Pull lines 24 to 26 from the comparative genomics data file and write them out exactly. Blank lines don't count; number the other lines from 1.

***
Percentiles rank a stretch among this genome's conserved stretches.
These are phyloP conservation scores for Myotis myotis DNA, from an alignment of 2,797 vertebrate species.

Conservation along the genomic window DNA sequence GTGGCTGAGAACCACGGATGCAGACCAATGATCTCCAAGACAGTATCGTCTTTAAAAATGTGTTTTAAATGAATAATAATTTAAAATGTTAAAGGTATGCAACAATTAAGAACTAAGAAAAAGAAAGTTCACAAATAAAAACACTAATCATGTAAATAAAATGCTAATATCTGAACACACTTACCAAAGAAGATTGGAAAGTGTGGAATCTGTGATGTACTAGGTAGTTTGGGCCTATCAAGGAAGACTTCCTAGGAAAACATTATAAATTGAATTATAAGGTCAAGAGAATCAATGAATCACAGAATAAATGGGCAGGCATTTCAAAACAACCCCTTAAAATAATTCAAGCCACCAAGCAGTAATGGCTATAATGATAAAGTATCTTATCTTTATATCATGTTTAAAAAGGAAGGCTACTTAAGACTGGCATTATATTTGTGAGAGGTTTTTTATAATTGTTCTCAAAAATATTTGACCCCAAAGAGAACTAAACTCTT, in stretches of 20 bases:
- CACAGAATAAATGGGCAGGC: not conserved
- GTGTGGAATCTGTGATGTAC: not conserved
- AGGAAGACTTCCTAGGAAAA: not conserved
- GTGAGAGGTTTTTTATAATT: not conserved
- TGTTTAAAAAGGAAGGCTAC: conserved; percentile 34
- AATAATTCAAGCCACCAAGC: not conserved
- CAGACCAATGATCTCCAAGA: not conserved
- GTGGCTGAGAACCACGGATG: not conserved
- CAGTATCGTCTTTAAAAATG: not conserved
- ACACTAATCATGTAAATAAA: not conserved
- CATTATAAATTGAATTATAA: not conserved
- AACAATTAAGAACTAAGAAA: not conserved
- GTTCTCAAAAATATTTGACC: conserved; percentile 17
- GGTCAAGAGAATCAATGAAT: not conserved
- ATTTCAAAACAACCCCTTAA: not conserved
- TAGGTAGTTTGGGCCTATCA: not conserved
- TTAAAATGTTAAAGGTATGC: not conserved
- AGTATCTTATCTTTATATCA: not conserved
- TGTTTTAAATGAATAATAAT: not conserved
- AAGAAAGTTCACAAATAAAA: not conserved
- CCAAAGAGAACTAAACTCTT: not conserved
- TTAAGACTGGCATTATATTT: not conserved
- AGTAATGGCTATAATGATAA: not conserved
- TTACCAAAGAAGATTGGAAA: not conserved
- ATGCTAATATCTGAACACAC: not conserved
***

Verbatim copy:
- CCAAAGAGAACTAAACTCTT: not conserved
- TTAAGACTGGCATTATATTT: not conserved
- AGTAATGGCTATAATGATAA: not conserved